Today’s Blog – Monday 7th March 2016

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Introduction

The oil market has been quite perky over the last week or so – apparently driven by the bulls successfully hanging their (party) hats onto anything that looks positive and the bears not really getting a look-in, even when the “numbers” (primarily inventory related) are objectively bad.

In around 2 week’s time there is supposed to be scheduled a meeting of key OPEC players and the Russians – in Russia.  The Nigerians have been hyperbolic about this, with their oil minister Kachiwu saying that there will be a “dramatic price movement” and enthusing that:

“Both the Saudis and the Russians, everybody is coming back to the table”.

Well the Saudis might come to the table, but to us there seems little chance of al-Naimi reversing the position he bluntly stated at CERA in Houston recently and actually agreeing to production cuts.  Rather, the Saudi/Russian “freeze” (i.e. maintaining flat-out production) will continue.

Known for almost being as optimistic as the Nigerian oil minister, IHS’s Daniel Yergin sees light at the end of the tunnel (Woo-Woo!) this year:

“This freeze is really a bridge to the autumn, and the autumn is when you start to see the market more back in balance.”

We sincerely hope that he is right – and that the meaning of the “medium” in “medium term” is as short lived as that.  Our quick summary of the balancing forces:

The bull case: no spare capacity; the Middle East is a mess and not getting any better; US production declines to accelerate; Saudi summer in-country consumption not matched by a production crank-up; the Griswolds really get moving this driving season; – and of course the chance for “events”.

The bear case: DUCs; Iranian production increases; Libyan peace and an extra 1 mmbopd; ongoing “efficiencies” in the US; etc.

Too close to call?

Commodity prices

Crude prices finished a strong week (up ~10% overall in both London and New York) with Brent up ~5% on Friday to close at US$38.72 and WTI up slightly less (~4%) to US$35.92.

The drivers of the day were strong US jobs growth numbers (supporting demand) and on the supply side BHI’s weekly rig count numbers, which again showed a meaningful drop of 8 oil rigs and 5 gas rigs.

Henry Hub had a dismal week, closing down ~2% on Friday (down ~7% for the week) at US$1.67.  Gas inventories are nearly 50% above their “normal” level for the time of year.

LNG and international gas

A rare piece of good news from the demand side of LNG markets – Taiwan reported that its total demand in 2015 was 8% up year-on-year (whereas as we noted recently, demand fell in the core markets of Japan and South Korea).  Taiwan plans to phase out its nuclear power generation fleet and accordingly LNG demand should continue to grow there.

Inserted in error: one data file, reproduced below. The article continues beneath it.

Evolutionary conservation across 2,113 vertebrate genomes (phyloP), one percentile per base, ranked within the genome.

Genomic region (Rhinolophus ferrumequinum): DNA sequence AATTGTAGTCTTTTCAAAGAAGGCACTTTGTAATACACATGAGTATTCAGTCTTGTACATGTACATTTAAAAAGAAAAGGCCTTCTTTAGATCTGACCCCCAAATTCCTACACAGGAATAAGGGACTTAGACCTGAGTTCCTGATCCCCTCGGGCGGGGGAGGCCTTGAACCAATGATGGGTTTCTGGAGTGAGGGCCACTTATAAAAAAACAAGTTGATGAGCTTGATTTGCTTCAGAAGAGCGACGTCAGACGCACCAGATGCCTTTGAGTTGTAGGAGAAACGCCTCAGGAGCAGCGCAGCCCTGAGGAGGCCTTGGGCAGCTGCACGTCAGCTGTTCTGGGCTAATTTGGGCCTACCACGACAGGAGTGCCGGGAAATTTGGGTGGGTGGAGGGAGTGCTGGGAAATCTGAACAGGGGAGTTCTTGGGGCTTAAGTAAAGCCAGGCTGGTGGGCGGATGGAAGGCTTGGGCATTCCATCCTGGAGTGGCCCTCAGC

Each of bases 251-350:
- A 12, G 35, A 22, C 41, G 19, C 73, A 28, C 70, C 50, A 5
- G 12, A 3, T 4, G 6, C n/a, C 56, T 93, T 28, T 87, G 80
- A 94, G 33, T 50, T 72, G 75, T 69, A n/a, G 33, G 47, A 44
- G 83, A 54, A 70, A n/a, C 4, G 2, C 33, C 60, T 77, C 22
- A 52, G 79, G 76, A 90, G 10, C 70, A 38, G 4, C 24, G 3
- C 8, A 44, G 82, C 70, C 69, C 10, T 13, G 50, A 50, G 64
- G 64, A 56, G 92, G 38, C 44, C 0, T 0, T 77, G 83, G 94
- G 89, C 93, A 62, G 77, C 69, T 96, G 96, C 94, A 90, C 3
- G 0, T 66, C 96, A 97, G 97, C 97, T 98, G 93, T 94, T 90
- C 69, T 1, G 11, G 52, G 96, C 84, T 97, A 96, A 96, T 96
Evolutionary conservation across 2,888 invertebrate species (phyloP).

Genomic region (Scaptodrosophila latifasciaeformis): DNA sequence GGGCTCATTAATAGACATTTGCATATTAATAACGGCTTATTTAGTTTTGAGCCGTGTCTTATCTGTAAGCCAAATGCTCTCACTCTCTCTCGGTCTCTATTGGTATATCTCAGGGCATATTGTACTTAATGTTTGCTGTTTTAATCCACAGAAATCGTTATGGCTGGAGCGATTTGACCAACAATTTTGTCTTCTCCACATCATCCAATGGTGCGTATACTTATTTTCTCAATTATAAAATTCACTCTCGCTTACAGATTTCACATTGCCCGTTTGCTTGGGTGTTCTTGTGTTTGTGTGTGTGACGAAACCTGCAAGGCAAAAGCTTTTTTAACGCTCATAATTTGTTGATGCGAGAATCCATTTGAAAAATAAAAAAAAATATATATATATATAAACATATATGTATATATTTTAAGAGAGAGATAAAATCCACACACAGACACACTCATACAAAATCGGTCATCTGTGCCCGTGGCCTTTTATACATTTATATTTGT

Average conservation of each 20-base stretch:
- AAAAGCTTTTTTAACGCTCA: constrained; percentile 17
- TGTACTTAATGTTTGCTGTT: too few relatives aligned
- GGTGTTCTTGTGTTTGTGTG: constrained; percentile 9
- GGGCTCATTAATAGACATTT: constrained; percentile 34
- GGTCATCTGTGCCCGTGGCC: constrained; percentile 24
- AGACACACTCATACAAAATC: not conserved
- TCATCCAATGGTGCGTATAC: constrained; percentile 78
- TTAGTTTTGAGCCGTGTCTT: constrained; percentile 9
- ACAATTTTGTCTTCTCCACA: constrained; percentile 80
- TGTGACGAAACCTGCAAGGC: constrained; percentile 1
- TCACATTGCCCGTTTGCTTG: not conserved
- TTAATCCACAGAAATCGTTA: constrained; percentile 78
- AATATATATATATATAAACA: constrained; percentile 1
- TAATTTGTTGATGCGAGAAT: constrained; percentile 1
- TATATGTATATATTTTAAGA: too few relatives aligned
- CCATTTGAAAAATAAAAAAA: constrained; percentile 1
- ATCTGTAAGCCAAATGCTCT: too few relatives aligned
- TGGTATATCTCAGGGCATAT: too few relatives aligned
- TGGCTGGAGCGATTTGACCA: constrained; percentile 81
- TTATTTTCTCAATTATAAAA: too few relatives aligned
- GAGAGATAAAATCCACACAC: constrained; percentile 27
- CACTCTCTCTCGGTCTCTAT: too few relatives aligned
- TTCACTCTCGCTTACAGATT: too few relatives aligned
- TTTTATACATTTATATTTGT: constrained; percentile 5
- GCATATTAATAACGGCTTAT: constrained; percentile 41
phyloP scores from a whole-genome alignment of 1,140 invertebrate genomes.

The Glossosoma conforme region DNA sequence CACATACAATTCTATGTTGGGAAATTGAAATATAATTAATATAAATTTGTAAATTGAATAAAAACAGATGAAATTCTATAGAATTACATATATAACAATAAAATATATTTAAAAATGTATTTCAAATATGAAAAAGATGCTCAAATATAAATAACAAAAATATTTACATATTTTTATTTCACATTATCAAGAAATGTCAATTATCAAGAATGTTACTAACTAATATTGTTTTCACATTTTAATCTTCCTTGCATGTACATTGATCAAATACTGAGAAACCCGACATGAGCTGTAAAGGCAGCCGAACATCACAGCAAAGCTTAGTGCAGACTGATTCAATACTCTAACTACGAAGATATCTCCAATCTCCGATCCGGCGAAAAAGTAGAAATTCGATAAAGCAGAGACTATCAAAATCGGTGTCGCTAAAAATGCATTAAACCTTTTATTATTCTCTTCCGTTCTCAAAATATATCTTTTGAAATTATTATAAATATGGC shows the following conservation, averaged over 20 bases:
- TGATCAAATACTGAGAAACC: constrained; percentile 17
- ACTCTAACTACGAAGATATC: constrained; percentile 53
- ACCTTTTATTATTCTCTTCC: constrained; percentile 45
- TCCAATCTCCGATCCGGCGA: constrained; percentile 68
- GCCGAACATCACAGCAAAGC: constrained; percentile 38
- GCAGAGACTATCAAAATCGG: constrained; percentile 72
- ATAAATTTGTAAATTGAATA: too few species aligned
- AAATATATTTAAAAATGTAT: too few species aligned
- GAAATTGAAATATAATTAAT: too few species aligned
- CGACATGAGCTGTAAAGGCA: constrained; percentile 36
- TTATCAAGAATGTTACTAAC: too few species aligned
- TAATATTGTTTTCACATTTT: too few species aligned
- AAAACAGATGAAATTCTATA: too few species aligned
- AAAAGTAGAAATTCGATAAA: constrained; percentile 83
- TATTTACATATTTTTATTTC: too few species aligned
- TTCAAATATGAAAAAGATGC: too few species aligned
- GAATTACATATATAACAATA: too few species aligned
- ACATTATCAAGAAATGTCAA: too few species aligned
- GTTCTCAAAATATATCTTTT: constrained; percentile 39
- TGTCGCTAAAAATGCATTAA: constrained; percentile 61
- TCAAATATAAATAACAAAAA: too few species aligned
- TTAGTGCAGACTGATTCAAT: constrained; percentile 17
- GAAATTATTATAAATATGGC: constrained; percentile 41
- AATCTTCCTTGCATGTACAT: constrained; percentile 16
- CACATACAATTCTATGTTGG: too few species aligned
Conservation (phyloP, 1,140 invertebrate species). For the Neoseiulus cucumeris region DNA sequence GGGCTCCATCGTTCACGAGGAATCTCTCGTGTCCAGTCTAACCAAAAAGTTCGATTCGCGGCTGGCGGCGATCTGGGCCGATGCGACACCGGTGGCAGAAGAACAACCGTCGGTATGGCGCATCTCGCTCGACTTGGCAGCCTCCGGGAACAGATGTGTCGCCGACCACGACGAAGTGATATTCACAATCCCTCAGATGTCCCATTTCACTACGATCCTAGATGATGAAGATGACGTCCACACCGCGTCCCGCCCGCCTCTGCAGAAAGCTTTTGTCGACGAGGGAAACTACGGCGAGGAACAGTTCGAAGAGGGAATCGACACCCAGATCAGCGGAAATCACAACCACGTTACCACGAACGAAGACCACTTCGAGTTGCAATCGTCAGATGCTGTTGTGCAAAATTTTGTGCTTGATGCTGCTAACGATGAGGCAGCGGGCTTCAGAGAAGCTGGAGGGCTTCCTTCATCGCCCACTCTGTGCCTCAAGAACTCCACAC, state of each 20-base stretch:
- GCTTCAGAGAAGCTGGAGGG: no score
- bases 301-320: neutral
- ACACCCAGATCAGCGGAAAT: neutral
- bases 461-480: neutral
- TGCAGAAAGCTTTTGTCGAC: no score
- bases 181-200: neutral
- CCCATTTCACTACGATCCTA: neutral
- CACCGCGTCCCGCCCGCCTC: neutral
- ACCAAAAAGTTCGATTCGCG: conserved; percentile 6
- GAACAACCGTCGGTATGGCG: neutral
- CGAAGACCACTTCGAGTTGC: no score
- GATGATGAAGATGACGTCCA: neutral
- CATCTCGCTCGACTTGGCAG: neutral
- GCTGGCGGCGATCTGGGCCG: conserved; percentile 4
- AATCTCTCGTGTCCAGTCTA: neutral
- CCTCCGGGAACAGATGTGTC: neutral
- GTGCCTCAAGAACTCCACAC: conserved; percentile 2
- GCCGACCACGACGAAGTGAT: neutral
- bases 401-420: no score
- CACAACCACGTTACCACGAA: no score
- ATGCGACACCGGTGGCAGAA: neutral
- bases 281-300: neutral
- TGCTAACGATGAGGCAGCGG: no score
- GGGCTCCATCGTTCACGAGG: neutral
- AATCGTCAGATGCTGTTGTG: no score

Company news – Woodside Petroleum (WPL)

The Australian Financial Review (AFR) contained a lengthy story on WPL’s operated Browse LNG project over the weekend.  This detailed a number of hurdles this project currently faces, not least the likely conflicting strategies and views of its various joint venture partners.

However the story did not mention the project’s biggest problem of all – one common to the other large greenfields LNG projects that are seeking sanction in locations from East Africa to Western Canada – a lack of the committed buyers required to underwrite the finance for a project.

Company news -LNG Ltd (LNG)

LNG today announced that it had extended its lease (for one year with another one year option) over part of Gladstone harbour known as Fisherman’s Landing.  LNG has long promoted this as potential site to host its bespoke liquefaction technology.

However, amongst other issues, LNG has no credible gas feedstock – and is in a State with other large and actually built liquefaction plants which are short gas.

Company news – Sundance Energy (SEA)

US tight oil specialist SEA recently received a speeding ticket from the ASX asking for reasons for its strong price rises.

The answer seems fairly clear to us – producers up at the high end of the cost spectrum (as US tight oil is) are the most highly leveraged to recent oil price rises.

Company news – Antares Energy (AZZ)

Another ASX listed player in US tight oil is “colourful” company AZZ.  Suspended from trading for some time due to disagreements with the ASX over disclosing details of a putative purchaser of its assets, it today disclosed this fact in an EGM notice for its convertible note holders.

The good detectives of on-line ASX chat-room, Hot Copper, have fired up their search engines this morning (including google maps streetview to check out the house of the CEO of the named purchaser) and have concluded that the buyer does not seem to have the deep pockets necessary to close a deal with AZZ.

Debt, low oil prices, distrust, etc, seem likely to combine in an unhappy ending for AZZ shareholders.

Quote of the day

Copied from this week’s The Economist, a quote from recently departed Aubrey McClendon celebrating the role of the landmen and deal-makers in the oil patch:

“Geologists and engineers were the important guys – but it dawned on me pretty early that all their fancy ideas aren’t worth very much if we don’t have a lease.  If you’ve got the lease and I don’t, you win.”

 

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